- Occurs in the cytoplasm
- Summary of the steps of Glycolysis:
a. 2 ATP added to glucose (6C) to energize it.
b. Glucose split to 2 PGAL (3C). (PGAL = phosphoglyceraldehyde)
c. H+ and e- (e- = electron) taken from each PGAL & given to make 2 NADH.
d. NADH is energy and e- carrier.
e. Each PGAL rearranged into pyruvate (3C), with energy transferred to make 4 ATP (substrate phosphorylation).
f. Although glycolysis makes 4 ATP, the net ATP production by this step is 2 ATP (because 2 ATP were used to start glycolysis). The 2 net ATP are available for cell use.
g. If oxygen is available to the cell, the pyruvate will move into the mitochondria & aerobic respiration will begin.
Net Yield from Glycolysis 4 NADH2 2 CO2 4 ATP ( 2 used to start reaction)
h. If no oxygen is available to the cell (anaerobic), the pyruvate will be fermented by addition of 2 H from the NADH (to alcohol + CO2 in yeast or lactic acid in muscle cells). This changes NADH back to NAD+ so it is available for step c above. This keeps glycolysis going!
|Lactic Acid Fermentation|
- Occurs in the mitochondria
- Includes the Krebs Cycle & the Electron Transport Chain
- Pyruvic acid from glycolysis diffuses into matrix of mitochondria & reacts with coenzyme A to for acetyl-CoA (2-carbon compound)
- CO2 and NADH are also produced
- Named for biochemist Hans Krebs
- Metabolic pathway that indirectly requires O2
- Kreb’s Cycle is also known as the Citric acid Cycle
- Requires 2 cycles to metabolize glucose
- Acetyl Co-A (2C) enters the Kreb’s Cycle & joins with Oxaloacetic Acid (4C) to make Citric Acid (6C)
- Citric acid is oxidized releasing CO2 , free H+, & e- and forming ketoglutaric acid (5C)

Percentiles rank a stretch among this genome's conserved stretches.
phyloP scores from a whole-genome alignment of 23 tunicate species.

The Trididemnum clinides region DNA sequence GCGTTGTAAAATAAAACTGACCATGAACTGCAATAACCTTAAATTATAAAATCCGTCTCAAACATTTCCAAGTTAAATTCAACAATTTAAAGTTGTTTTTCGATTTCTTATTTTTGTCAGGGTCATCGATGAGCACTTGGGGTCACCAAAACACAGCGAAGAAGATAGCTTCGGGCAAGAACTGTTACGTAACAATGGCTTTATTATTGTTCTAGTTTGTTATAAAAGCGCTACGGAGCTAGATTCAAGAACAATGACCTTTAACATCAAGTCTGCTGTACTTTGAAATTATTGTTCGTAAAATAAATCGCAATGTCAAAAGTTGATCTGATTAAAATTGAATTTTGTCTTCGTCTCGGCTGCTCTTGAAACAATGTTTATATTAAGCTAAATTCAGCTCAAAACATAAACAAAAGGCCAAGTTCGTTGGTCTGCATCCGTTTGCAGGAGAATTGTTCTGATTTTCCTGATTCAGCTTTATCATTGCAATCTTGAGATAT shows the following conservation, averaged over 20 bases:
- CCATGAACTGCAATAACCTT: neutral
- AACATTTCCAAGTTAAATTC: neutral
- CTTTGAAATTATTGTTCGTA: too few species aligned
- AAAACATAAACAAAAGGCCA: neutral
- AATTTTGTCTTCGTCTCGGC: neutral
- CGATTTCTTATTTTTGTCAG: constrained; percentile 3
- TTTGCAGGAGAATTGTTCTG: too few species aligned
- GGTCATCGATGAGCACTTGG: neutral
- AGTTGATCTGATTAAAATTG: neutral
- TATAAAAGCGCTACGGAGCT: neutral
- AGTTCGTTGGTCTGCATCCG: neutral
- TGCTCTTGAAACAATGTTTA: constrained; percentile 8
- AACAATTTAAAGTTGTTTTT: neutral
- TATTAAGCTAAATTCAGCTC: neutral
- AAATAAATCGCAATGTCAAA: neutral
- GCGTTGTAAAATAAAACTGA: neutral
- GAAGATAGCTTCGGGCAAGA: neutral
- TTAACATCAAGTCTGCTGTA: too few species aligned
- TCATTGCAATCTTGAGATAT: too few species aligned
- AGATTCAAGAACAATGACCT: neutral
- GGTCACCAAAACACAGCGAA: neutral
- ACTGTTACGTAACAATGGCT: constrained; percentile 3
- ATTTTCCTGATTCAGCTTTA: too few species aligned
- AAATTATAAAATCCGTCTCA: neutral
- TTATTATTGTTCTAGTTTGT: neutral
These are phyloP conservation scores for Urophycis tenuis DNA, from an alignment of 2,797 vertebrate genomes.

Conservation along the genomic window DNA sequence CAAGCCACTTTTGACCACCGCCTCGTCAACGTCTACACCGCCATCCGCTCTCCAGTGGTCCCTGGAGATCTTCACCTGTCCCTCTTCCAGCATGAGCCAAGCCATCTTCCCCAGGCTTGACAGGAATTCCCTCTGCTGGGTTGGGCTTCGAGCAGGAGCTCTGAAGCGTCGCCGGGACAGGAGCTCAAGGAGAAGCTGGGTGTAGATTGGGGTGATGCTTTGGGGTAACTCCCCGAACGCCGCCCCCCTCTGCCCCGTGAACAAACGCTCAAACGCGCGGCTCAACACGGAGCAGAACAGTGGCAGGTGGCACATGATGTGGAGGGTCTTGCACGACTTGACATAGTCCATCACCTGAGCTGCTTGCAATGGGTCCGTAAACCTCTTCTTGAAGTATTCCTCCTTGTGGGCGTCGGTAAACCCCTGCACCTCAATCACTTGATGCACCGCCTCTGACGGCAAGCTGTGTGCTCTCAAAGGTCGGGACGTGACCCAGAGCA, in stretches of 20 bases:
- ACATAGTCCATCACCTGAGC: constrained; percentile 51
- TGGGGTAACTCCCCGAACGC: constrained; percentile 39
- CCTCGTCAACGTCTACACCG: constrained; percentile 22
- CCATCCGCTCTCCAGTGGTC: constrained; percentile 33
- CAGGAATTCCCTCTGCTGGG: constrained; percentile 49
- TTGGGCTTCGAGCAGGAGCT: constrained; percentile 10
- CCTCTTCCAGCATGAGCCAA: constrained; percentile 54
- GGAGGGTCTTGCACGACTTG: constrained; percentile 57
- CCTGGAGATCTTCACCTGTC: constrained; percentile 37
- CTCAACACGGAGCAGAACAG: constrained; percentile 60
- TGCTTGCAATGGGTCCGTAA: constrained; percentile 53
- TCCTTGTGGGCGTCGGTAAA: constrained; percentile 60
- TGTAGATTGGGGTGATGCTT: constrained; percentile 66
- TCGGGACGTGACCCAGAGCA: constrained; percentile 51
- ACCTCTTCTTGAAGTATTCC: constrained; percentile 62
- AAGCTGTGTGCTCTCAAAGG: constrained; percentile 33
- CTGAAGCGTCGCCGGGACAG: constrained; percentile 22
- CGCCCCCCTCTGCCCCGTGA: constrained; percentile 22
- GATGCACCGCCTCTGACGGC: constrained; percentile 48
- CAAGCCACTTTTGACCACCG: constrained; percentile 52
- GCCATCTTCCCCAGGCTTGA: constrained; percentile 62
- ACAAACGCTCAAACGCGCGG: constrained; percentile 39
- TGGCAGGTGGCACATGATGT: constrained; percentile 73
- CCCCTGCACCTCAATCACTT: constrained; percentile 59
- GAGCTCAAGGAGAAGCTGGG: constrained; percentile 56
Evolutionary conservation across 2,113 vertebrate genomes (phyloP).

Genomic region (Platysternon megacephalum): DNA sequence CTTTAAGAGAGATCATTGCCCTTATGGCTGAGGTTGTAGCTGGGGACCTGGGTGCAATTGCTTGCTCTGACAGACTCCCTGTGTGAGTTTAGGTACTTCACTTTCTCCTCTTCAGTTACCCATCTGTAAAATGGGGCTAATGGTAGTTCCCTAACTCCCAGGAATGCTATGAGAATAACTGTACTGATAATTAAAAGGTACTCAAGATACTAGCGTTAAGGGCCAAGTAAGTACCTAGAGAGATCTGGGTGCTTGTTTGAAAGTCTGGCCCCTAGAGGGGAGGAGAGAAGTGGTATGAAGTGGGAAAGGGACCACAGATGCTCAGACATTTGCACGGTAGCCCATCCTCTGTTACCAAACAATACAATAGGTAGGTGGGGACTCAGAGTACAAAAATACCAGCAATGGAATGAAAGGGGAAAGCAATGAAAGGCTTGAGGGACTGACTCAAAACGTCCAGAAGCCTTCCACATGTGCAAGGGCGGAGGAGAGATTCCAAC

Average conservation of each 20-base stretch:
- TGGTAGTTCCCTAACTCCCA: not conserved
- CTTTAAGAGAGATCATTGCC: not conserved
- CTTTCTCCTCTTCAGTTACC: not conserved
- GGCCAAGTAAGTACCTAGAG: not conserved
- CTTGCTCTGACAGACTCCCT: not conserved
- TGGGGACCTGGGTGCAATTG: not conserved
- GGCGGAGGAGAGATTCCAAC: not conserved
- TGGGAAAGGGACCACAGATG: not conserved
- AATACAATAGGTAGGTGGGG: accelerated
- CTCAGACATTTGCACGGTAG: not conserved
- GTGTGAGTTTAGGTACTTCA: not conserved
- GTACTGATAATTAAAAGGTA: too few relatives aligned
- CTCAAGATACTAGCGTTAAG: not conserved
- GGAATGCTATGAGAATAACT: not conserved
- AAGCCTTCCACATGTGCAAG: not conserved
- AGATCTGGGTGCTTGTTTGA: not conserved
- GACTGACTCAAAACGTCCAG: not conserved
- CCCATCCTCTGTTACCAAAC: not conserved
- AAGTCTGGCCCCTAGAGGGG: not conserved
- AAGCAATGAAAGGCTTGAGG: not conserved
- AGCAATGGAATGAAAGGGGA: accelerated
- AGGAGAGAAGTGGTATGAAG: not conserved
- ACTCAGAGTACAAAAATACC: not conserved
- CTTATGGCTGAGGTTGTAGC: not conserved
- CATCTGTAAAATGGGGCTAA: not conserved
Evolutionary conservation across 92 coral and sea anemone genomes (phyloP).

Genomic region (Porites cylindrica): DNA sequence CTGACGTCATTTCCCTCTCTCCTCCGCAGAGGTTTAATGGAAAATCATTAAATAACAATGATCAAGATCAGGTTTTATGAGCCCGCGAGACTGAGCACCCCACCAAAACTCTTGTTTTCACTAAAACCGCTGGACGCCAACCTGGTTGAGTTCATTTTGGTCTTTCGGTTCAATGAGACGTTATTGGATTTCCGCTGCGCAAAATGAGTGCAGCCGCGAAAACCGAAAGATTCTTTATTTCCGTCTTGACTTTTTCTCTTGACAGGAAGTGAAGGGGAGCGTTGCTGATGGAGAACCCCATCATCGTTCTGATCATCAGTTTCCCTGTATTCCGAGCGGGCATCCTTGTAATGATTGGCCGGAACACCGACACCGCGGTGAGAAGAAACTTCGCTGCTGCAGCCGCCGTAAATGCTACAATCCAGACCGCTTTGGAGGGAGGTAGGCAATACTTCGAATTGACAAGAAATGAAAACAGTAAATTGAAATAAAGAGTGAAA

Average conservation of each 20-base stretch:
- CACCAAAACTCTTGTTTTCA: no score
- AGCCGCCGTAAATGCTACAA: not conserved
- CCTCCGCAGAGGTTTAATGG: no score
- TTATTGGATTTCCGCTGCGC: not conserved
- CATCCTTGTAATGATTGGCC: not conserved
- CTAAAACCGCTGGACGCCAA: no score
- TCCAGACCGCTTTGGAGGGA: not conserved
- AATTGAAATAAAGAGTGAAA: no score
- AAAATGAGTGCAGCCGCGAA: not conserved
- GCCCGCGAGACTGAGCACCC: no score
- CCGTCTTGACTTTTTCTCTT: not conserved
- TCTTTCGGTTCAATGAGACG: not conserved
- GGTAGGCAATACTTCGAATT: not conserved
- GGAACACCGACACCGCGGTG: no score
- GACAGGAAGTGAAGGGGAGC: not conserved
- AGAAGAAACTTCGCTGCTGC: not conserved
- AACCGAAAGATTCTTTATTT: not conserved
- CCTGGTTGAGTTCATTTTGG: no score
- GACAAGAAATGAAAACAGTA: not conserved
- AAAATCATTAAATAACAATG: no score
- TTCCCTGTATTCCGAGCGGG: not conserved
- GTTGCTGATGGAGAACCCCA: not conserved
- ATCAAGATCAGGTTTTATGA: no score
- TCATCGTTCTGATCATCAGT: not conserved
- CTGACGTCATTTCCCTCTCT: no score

- Free e- reduce the energy carriers NAD+ to NADH2 and FAD+ to FADH2
- Ketoglutaric acid is also oxidized releasing more CO2 , free H+, & e-
- The cycle continues oxidizing the carbon compounds formed (succinic acid, fumaric acid, malic acid, etc.) producing more CO2, NADH2, FADH2, & ATP
- H2O is added to supply more H+
- CO2 is a waste product that diffuses out of cells
- Oxaloacetic acid is regenerated to start the cycle again
- NADH2 and FADH2 produced migrate to the Electron Transport Chain (ETC)
|Net Yield from Kreb’s Cycle (2 turns)|
Electron Transport Chain:
- Found in the inner mitochondrial membrane or cristae
- Contains 4 protein-based complexes that work in sequence moving H+ from the matrix across the inner membrane (proton pumps)
- A concentration gradient of H+ between the inner & outer mitochondrial membrane occurs
- H+ concentration gradient causes the synthesis of ATP by chemiosmosis
- Energized e- & H+ from the 10 NADH2 and 2 FADH2 (produced during glycolysis & Krebs cycle) are transferred to O2 to produce H2O (redox reaction)
O2 + 4e- + 4H+ 2H2O
|Energy Yield from Aerobic Respiration|
|4 NADH2||6 NADH2||10 NADH2 x 3 = 30 ATP|
|0 FADH2||2 FADH2||2 FADH2 x 2 = 4 ATP|
|2 ATP||2 ATP||4 ATP|
- Most cells produce 36- 38 molecules of ATP per glucose (66% efficient)
- Actual number of ATP’s produced by aerobic respiration varies among cells